Autumn and its unhurried months of September and October have led us to November in our slice of the Greek Peloponnese. It is a time of betwixt and between those scorching summer days and those chilly winter days when we are bombarded by strong winds and heavy rain.
|Gythio on an autumn Sunday|
It has been a gorgeous time of year with gardens coming back to life, roses, lantana and geraniums in bloom, and olive harvest filling the air with the scent of fresh-pressed oil. The drought-stricken hillsides have gone from shades of brown and tan to lush variations of green created by the first of the season's rain. Sunsets have closed out our days with a blaze of autumn gold and orange.
|Autumn sunset from the Stone House on the Hill|
Until this year we'd never experienced an entire autumn in Greece. As long time readers know we usually return to our American home in Washington State for a few weeks this time of year. There, we also have that best of betwixt and between as we've missed the summer's heat and enjoy the autumn colors, the apple and grape harvest before winter's blustery cold, snowy weather arrives.
|Apples in Manson, Washington - our other home|
We can thank this year's COVID pandemic for providing these two expats the opportunity to experience the full spectrum of this lovely season here. With travel restrictions, pandemic precautions, testing, isolation, paperwork and the like, frankly taking a trip anywhere sounds almost overwhelming.
Yet, even though we are thoroughly enjoying our Greek world, it has been a bit unsettling to know we have a home in the States that we may not see until. . .well, until . . .well, we just don't know, when. We find ourselves somewhat betwixt and between our worlds for lack of a better description.
|Messinias Bay in September|
As columnist Emma Brockes wrote of the expat experience in time of pandemic last week in The Guardian newspaper, 'It is one thing to stay away when you can't be bothered to travel, and another when the option is removed.' She continued, " 'We'll go home in the spring,' we say, as if anything is likely to change.' "
In our case, we'd planned to spend month of August back in the States -- that was a decision made long before the word COVID-19 became an everyday word. After COVID arrived we talked of September and then October and then of November. . .
|Oh, for those days of travel. . .|
There are flights between this side of the pond and the States. It is just that the shifting sands of this pesky pandemic seem to be in a constant state of movement these days. So a traveler doesn't know what the rules might be from one day to the next or one country to the next. And it is impossible right now to fly to the States from Greece without transiting another country on this side of the pond. In the last few days France and the United Kingdom have locked down their countries, Germany is in partial lockdown. Greece is in a partial lockdown beginning tomorrow, Nov. 3rd.
Originally our hesitation about returning to the States was whether Greece would allow us back in upon our return. Currently American tourists aren't yet welcome in Greece because that country's COVID- numbers have been too high. Two exceptions are if you are a Greek national returning from America or are a permanent resident here.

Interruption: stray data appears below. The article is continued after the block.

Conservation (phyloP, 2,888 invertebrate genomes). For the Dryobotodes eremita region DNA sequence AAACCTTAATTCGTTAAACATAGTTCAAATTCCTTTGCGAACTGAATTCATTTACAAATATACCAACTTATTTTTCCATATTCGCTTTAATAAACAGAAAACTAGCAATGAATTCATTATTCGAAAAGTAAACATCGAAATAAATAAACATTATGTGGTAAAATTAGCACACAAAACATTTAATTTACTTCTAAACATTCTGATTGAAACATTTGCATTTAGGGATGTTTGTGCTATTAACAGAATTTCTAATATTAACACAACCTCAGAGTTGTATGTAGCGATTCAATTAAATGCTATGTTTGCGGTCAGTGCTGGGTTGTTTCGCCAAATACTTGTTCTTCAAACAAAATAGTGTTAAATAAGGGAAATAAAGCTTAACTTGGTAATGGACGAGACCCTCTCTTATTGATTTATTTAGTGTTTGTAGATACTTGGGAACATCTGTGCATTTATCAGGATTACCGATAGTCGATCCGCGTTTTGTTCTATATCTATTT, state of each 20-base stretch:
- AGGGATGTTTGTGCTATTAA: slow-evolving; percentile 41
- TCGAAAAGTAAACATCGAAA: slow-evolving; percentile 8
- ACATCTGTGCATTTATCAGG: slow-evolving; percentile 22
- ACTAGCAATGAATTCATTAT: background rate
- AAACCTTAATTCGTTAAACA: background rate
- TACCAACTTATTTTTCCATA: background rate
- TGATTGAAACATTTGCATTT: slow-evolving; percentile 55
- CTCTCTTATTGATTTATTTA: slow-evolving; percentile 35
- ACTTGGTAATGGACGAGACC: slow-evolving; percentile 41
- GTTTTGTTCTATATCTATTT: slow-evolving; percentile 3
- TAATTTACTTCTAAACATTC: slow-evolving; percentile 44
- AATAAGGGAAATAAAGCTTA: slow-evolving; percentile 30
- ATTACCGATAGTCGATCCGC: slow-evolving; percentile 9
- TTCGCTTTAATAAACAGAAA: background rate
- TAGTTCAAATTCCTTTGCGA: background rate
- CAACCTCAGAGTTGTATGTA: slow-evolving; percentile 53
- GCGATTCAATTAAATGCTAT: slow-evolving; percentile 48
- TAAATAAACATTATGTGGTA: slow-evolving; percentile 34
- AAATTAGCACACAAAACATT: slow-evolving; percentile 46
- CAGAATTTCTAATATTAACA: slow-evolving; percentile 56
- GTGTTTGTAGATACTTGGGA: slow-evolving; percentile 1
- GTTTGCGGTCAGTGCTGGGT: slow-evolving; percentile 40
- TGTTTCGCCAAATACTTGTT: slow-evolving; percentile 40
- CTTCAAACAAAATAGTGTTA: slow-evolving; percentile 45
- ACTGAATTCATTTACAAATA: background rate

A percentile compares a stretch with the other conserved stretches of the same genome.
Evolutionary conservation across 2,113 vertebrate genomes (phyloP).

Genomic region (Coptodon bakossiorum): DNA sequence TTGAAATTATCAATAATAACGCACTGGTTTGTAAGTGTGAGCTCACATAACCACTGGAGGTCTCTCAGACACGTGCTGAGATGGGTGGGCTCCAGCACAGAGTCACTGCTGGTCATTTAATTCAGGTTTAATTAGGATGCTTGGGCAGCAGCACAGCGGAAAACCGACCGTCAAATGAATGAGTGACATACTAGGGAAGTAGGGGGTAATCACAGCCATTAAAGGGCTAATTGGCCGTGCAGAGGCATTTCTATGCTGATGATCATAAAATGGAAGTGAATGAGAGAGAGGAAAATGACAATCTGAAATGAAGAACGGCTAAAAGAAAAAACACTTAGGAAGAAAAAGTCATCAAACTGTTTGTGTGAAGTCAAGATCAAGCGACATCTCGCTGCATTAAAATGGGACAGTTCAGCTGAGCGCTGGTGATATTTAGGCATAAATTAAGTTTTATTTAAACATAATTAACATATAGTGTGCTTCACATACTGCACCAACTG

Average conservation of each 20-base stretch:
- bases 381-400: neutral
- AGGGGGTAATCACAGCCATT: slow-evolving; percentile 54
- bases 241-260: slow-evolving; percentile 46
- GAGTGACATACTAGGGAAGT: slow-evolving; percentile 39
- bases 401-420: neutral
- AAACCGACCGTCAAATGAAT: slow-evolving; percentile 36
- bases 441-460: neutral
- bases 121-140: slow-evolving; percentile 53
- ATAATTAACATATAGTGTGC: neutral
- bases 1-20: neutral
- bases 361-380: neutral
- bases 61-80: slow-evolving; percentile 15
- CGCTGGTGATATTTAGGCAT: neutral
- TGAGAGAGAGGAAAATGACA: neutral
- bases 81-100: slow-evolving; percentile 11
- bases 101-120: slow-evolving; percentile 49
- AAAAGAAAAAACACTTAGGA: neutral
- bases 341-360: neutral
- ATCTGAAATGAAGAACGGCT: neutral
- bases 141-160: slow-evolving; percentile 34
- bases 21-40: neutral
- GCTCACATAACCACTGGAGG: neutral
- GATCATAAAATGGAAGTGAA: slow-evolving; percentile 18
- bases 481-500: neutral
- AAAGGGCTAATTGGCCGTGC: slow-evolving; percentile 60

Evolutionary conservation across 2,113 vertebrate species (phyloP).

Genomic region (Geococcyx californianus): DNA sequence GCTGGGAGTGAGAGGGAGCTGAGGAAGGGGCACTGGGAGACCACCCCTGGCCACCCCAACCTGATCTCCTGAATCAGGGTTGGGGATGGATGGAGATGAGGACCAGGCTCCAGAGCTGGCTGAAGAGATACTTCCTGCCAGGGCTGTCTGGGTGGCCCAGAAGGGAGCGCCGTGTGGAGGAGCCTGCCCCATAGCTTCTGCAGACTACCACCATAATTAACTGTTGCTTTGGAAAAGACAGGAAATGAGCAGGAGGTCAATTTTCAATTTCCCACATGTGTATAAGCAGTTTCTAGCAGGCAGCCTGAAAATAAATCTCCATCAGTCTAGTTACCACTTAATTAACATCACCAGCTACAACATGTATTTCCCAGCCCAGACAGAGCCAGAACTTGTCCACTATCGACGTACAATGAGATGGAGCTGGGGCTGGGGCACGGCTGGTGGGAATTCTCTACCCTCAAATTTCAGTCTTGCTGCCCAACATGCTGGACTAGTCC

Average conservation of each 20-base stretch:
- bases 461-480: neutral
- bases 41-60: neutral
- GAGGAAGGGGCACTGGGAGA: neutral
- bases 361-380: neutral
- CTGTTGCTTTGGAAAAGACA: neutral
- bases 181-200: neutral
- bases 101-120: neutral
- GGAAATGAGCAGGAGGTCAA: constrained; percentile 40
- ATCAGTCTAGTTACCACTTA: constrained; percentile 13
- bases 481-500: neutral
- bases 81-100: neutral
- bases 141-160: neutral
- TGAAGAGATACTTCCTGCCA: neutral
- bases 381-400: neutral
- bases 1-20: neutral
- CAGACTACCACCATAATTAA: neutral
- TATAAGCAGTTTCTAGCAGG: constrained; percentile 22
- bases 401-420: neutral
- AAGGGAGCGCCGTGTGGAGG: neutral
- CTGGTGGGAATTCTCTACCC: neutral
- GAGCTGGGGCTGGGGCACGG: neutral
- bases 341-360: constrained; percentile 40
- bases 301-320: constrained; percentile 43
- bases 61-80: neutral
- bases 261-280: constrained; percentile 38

|Would we be allowed back in Greece?|
Our attorney here tells us that we are permanent residents by virtue of that little government issued residency permit card we carry with us.
However,as we have waffled in making a decision to go or stay in Greece, this adopted country of ours -- the once poster child for COVID prevention -- has had its numbers of cases skyrocket. Not so very long ago, the daily cases averaged 20 - 25 and this weekend we hit 2,000 cases in a single day. Cases continue to be at 1,500 or above. The number of intubated patients are nearing 200 in this country that early-on reported having 300 ICU beds available.
|The 2020 travel look|
As I was writing this post a headline flashed across my screen that two areas of Greece have gone into total lockdown - residents in those two place are being required to text the government before leaving their homes. Our region isn't there . . .yet. We suspect it is coming.
The next COVID wave seems to have arrived. Tomorrow we return to wearing facemasks indoors and out throughout the country. Hotels and hairdressers remain open for now. So tomorrow -- instead of flying to Seattle -- we head out to get hair cuts and then spend a couple nights at a hotel within our Messinias region. Who knows? That might be the the last outing for us during this betwixt and between time.
|February day in Manson - where our US roots are planted|
Thanks to the many of you who wrote to ask whether the recent earthquake that struck the Greek island of Samos and Izmir, Turkey impacted us. Another headline just flashed across my screen while writing this saying two more earthquakes had hit the country today -- we have been blessed to have missed them all. Thank you for checking on us.
|Wild cyclamen carpet the groves in autumn|
As we watched the live report on Saturday of 40 rescue workers trying to extract a woman from her home, now a concrete mass of rubble as result of the earthquake, we decided that being betwixt and between as we are, really isn't such a dilemma after all. Our homes are standing and we are well.
Where ever you are we hope that you and yours continue to be well and safe. Hope you'll return next week when we will have more Greek expat travel tales for you!
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